has been selected for a return performance at the Congressional Black Caucus Foundation's (CBCF) 43rd Annual Legislative Conference (ALC) Phoenix Awards Dinner Gala at the Washington Convention Center in the nation’s capital on Saturday, September 21, 2013 starting at 6:00 p.m. The CBCF event is the premier conference on legislative and policy issues impacting the African-American community.
who performed at the ALC following hurricane Katrina said, “I am honored to be invited back to perform for the Congressional Black Caucus Foundation’s Annual Legislative Conference much heralded Phoenix Awards Dinner fundraiser. For it was entertainers such as Lena Horne, Mahalia Jackson, Harry Belafonte, Sam Cooke and other early supporters of the Civil Rights movement from the entertainment industry who understood that “It Starts With You” to be their call to affect change. It is their steadfast approach in the quest for equality which inspires me as we move forward into the next 50 years.”
was very involved in the 1963 March on Washington and spoke alongside Medgar Evers shortly before his murder; Mahalia Jackson has be credited with encouraging Dr. Mr. Luther King to improvise on his famous “I have a dream” speech by crying out “Tell them about dream, Martin!” during his address; Sam Cooke’s “A Change Is Gonna Come” became a rallying call for the Civil Rights Movement; and Harry Belafonte’s role as a social activist is well documented and continues today. As performers it is imperative that we recognize our role and responsibility to help shape society and affect public policy.”
Jordan will be accompanied by her brother trumpeter Marlon Jordan, and the Clarence Knight Orchestra. Jordan is hopeful that President Obama will be in the audience. This would continue Jordan’s history of performing before high profile audience members; she has also had the honor of singing for Vice President Joe Biden as well as being selected by the National Urban League to sing to Stevie Wonder during NUL’s 2012 National Conference. Jordan also performed at the private celebration ‘Oprah Winfrey and Friends of Susan Taylor’ at New York City's ESPACE in honor of Susan Taylor's 37 years of service to Essence magazine.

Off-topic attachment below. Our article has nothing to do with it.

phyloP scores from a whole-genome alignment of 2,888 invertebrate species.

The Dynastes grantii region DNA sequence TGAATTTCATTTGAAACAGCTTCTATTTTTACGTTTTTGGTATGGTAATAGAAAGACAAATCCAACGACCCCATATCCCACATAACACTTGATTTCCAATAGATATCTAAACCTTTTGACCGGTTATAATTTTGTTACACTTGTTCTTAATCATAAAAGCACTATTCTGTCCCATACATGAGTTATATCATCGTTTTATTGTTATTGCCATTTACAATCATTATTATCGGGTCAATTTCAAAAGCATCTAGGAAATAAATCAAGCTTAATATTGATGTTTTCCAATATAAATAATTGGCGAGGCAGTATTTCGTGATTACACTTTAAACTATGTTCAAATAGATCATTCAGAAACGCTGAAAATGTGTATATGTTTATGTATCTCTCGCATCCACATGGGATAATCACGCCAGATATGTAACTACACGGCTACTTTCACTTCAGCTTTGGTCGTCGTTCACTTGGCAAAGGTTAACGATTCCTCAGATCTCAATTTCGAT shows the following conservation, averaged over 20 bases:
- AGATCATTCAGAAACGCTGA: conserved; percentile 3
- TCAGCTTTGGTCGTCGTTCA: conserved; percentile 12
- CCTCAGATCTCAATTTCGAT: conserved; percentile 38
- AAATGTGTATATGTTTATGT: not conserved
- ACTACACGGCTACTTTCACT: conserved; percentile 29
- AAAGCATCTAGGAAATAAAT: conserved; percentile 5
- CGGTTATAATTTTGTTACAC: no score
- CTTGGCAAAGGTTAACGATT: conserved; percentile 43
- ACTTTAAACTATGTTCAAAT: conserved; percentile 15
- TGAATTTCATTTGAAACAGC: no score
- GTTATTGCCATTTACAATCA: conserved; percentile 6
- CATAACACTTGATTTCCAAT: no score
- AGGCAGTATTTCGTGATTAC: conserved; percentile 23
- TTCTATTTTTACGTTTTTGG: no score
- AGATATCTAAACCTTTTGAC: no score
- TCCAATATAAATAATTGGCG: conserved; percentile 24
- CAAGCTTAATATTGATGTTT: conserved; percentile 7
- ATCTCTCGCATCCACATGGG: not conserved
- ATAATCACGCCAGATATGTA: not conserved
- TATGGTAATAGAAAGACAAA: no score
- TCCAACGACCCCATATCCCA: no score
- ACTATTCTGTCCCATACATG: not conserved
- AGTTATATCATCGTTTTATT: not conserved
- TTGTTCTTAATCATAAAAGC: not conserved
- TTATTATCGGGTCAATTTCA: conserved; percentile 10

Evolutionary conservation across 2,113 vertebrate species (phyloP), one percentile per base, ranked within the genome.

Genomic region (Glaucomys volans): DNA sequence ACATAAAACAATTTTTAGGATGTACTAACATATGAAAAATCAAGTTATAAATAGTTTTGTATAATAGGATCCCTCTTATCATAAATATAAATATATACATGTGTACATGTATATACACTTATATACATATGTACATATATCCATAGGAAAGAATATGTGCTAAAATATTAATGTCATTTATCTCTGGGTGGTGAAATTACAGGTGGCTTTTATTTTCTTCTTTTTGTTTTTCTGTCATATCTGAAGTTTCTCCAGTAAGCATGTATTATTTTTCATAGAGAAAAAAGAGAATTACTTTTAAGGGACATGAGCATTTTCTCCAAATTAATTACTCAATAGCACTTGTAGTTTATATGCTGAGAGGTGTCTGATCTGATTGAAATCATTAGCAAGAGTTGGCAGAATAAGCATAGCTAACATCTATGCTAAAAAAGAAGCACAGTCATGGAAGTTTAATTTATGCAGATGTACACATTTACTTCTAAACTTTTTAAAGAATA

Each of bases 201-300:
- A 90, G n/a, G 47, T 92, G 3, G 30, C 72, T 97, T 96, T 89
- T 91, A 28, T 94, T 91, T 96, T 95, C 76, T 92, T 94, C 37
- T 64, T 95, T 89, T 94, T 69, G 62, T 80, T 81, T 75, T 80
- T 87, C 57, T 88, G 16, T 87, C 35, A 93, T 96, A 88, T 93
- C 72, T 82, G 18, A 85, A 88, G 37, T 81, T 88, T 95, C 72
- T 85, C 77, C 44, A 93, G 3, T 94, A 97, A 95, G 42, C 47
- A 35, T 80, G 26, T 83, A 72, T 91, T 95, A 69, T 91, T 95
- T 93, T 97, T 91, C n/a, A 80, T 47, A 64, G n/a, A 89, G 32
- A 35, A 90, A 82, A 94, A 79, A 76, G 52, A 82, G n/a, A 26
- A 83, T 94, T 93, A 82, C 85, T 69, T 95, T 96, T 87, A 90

Thousands of attendees from across the country and around the world attend this four-day conference to learn about the challenges and opportunities facing black America and the Diaspora. ALC provides the platform for collaboration and policy development to occur among international, national, state and local leaders and their constituents through regional forums, national summits, and policy-centered conferences. This year's ALC theme, It Starts With You, is a call to action to be and lead the positive change needed in public policy. ALC provides an African-American perspective on public policy with thought-provoking and educational policy forums, community education workshops and policy briefs.
In reviewing her debut CD, The New York City Jazz Record proclaimed “Stephanie Jordan's cohesive album The Stephanie Jordan Big Band: Yesterday When I Was Young (A Tribute to Lena Horne) is a straight-ahead knockout. Since surviving Hurricane Katrina, Jordan picked herself up and this album unites her with Horne's kindred steadfast spirit. The music is a tribute to persistence, a quality Jordan's voice embodies.”
Jordan whose musical began in the DC area has performed on such stellar stages as the Kennedy Center, Jazz at Lincoln Center, the NBA All-Star Game, Chicago's Harris Theater, the Marians Jazzroom in Bern, Switzerland, the inaugural International Jazz Day which was celebrated by millions worldwide during an all-star sunrise concert in New Orleans' Congo Square that included jazz luminaries Herbie Hancock, Terence Blanchard, Ellis Marsalis, and others, and on the big screen in Lee Daniels' production of The Paperboy.
The Washington Post boasts of her Kennedy Center performance, “A poised, soulfully articulate vocalist, Jordan turned in a performance that warmly evoked the influence of Abbey Lincoln, Shirley Horn, Carmen McRae and other jazz greats.” Following her performance with the Chicago Jazz Ensemble, Chicago Tribune’s leading art critic Howard Reich wrote, “The woman can sing and indisputably knows how to reach out across the footlights . . . bringing heft to music of the Gershwins and Cole Porter without pushing volume levels. Clearly she values plush sound and knows how to produce it.” Music critic James Walker added, “Stephanie Jordan . . . stepped in and simply mesmerized the near capacity Harris Theater crowd with a sparkling performance that surely put her in good stead with the astute Chicago audience. . . . “
Bill Milkowski of JazzTimes Magazine writes of her Jazz at Lincoln Center performance; “Stephanie Jordan, a standout here, was the real discovery of the evening. Her haunting rendition of (Here’s To Life) this bittersweet ode associated with Shirley Horn was delivered with uncanny poise and a depth of understated soul that mesmerized the crowd and registered to the back rows. Singing with clarity of diction that recalled Nat “King” Cole . . .”
Jazz at Lincoln Center notes, every so often a new voice stands up and proclaims itself, but few do so with such supreme depth and understated soul."